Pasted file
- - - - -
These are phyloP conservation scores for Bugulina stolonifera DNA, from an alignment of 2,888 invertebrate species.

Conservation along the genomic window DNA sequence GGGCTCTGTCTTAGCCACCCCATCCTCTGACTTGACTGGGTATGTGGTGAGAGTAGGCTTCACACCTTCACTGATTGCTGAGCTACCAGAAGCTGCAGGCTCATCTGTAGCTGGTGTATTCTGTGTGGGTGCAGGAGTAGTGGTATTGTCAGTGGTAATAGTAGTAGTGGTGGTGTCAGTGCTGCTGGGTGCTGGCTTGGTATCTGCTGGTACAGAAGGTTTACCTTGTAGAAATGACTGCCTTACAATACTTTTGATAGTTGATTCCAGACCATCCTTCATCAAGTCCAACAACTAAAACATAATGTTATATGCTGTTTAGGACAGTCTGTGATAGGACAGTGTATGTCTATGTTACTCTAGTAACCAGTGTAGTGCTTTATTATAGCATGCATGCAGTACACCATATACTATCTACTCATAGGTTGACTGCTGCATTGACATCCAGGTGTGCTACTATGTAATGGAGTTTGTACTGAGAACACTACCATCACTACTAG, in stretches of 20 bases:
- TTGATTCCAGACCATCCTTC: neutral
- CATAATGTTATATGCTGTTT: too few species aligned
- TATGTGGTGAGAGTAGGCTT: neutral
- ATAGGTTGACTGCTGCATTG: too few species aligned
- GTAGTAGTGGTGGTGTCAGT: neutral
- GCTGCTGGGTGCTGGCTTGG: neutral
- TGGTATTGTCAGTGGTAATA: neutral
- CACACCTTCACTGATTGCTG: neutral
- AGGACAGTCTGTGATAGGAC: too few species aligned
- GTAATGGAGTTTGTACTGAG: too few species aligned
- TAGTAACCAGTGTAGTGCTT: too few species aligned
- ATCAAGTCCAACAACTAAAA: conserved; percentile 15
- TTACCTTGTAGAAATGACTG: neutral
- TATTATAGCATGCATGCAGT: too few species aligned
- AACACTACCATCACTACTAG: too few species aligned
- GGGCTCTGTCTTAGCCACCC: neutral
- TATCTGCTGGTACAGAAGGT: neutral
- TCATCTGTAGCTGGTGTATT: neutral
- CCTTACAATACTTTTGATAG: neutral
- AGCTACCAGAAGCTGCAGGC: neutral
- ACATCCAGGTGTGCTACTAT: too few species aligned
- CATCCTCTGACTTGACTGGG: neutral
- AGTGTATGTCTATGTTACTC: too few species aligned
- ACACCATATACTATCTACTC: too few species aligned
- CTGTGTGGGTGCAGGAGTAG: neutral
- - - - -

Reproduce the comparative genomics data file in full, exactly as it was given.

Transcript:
These are phyloP conservation scores for Bugulina stolonifera DNA, from an alignment of 2,888 invertebrate species.

Conservation along the genomic window DNA sequence GGGCTCTGTCTTAGCCACCCCATCCTCTGACTTGACTGGGTATGTGGTGAGAGTAGGCTTCACACCTTCACTGATTGCTGAGCTACCAGAAGCTGCAGGCTCATCTGTAGCTGGTGTATTCTGTGTGGGTGCAGGAGTAGTGGTATTGTCAGTGGTAATAGTAGTAGTGGTGGTGTCAGTGCTGCTGGGTGCTGGCTTGGTATCTGCTGGTACAGAAGGTTTACCTTGTAGAAATGACTGCCTTACAATACTTTTGATAGTTGATTCCAGACCATCCTTCATCAAGTCCAACAACTAAAACATAATGTTATATGCTGTTTAGGACAGTCTGTGATAGGACAGTGTATGTCTATGTTACTCTAGTAACCAGTGTAGTGCTTTATTATAGCATGCATGCAGTACACCATATACTATCTACTCATAGGTTGACTGCTGCATTGACATCCAGGTGTGCTACTATGTAATGGAGTTTGTACTGAGAACACTACCATCACTACTAG, in stretches of 20 bases:
- TTGATTCCAGACCATCCTTC: neutral
- CATAATGTTATATGCTGTTT: too few species aligned
- TATGTGGTGAGAGTAGGCTT: neutral
- ATAGGTTGACTGCTGCATTG: too few species aligned
- GTAGTAGTGGTGGTGTCAGT: neutral
- GCTGCTGGGTGCTGGCTTGG: neutral
- TGGTATTGTCAGTGGTAATA: neutral
- CACACCTTCACTGATTGCTG: neutral
- AGGACAGTCTGTGATAGGAC: too few species aligned
- GTAATGGAGTTTGTACTGAG: too few species aligned
- TAGTAACCAGTGTAGTGCTT: too few species aligned
- ATCAAGTCCAACAACTAAAA: conserved; percentile 15
- TTACCTTGTAGAAATGACTG: neutral
- TATTATAGCATGCATGCAGT: too few species aligned
- AACACTACCATCACTACTAG: too few species aligned
- GGGCTCTGTCTTAGCCACCC: neutral
- TATCTGCTGGTACAGAAGGT: neutral
- TCATCTGTAGCTGGTGTATT: neutral
- CCTTACAATACTTTTGATAG: neutral
- AGCTACCAGAAGCTGCAGGC: neutral
- ACATCCAGGTGTGCTACTAT: too few species aligned
- CATCCTCTGACTTGACTGGG: neutral
- AGTGTATGTCTATGTTACTC: too few species aligned
- ACACCATATACTATCTACTC: too few species aligned
- CTGTGTGGGTGCAGGAGTAG: neutral